General Torbert’s body washed ashore August 30, 1880 alive, but all efforts to resuscitate him failed and he was pronounced dead at the age of 47. He was transported to Daytona, Florida, where he lay in state and was temporarily buried on September 1, 1880. He was exhumed and transported to New York, arriving September 29, 1880, where he was met by military escorts. Following a military funeral at Trinity Church in New York, a special train transported his body to Philadelphia, Wilmington and finally, Milford.
“His funeral was one of the largest ever held in Milford,” Kenton said. “Governor John Wood Hall, Senator Willard Saulsbury, Judges Wooten and John Houston plus every prominent person in Kent and Sussex County were in attendance. The procession traveled to the corner of Church Street where Reverend J. Leighton McKim gave the burial service. The body was carried to its tomb in the Old Methodist Cemetery on North Street and, while the militia fired a burial salute, General Torbert’s wife threw herself on his grave and had to be pulled back. The service continued and Mrs. Torbert broke free again, throwing herself on her husband’s grave. According to close friends of the family, it was one of the most distressing funerals ever attended.”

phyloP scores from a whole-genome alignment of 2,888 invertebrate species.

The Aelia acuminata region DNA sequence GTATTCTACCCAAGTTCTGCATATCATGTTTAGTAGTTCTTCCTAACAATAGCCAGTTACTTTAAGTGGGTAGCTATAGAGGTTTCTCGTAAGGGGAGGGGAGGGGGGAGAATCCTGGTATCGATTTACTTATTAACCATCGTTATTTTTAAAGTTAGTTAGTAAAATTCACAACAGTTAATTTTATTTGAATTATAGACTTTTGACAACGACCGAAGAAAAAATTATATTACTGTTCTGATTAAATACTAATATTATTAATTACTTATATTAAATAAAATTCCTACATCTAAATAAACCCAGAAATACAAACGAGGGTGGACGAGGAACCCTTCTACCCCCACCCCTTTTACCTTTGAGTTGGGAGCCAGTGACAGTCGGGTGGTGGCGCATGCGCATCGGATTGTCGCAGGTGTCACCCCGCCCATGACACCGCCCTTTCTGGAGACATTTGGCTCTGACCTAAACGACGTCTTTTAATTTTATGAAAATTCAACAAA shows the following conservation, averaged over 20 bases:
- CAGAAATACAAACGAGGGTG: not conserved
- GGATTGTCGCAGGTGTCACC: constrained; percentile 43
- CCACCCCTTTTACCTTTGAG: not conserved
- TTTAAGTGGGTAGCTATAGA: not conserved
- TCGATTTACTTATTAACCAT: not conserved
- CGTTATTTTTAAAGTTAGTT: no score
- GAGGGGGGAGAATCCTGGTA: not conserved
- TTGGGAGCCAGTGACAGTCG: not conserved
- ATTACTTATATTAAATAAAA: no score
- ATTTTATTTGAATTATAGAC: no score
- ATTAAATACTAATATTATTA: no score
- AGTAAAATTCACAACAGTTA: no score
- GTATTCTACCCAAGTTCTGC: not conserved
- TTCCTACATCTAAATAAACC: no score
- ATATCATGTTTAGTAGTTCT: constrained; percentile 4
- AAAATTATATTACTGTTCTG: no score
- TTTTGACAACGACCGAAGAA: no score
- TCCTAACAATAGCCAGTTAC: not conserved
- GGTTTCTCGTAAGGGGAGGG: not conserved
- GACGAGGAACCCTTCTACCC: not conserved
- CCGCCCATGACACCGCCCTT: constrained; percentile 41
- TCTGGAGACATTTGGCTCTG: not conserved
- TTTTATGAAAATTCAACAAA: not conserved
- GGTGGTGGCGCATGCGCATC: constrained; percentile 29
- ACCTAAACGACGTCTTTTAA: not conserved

In 1969, a decision was made to demolish the Torbert home to make room for the bank parking lot. According to Kenton, Schelhouse wrote a letter to local legislators asking them to intercede and protect the home. He was being sent to Vietnam as a Marine and could not remain behind to fight to save the home of the general who he revered so greatly. He learned as he traveled overseas that the home had been demolished. A plaque now stands on the corner of the parking lot where the stately Torbert house once stood. In a strange twist of fate, Schelhouse was living in a home just prior to his death that belonged to the Torbert family.
“Marvin wanted to restore a home that was historic,” Kenton said. “He purchased a home in Georgetown and had it moved to Milford. It was only later he learned that the home was the Milby home where General Torbert spent time in his youth. Much of the furnishings in the home now owned by the Schelhouse’s were accumulated by the Torbert’s while they were in Paris.”
Not only did Schelhouse save the childhood home of Torbert as well as artifacts that belonged to the general, one whose name had never been mentioned when he was in school, even though he was considered a hero, he decided to give him the recognition he deserved. Schelhouse began doing extensive research and made the decision to have a statue erected in town in honor of General Torbert. Schelhouse reached out to Kenton for assistance and the two men raised $90,000, an amount unheard of at the time, to erect the statue on the property of the Milford Museum, one that still stands today.
The public is welcome to attend the opening of the exhibit and there will be refreshments available.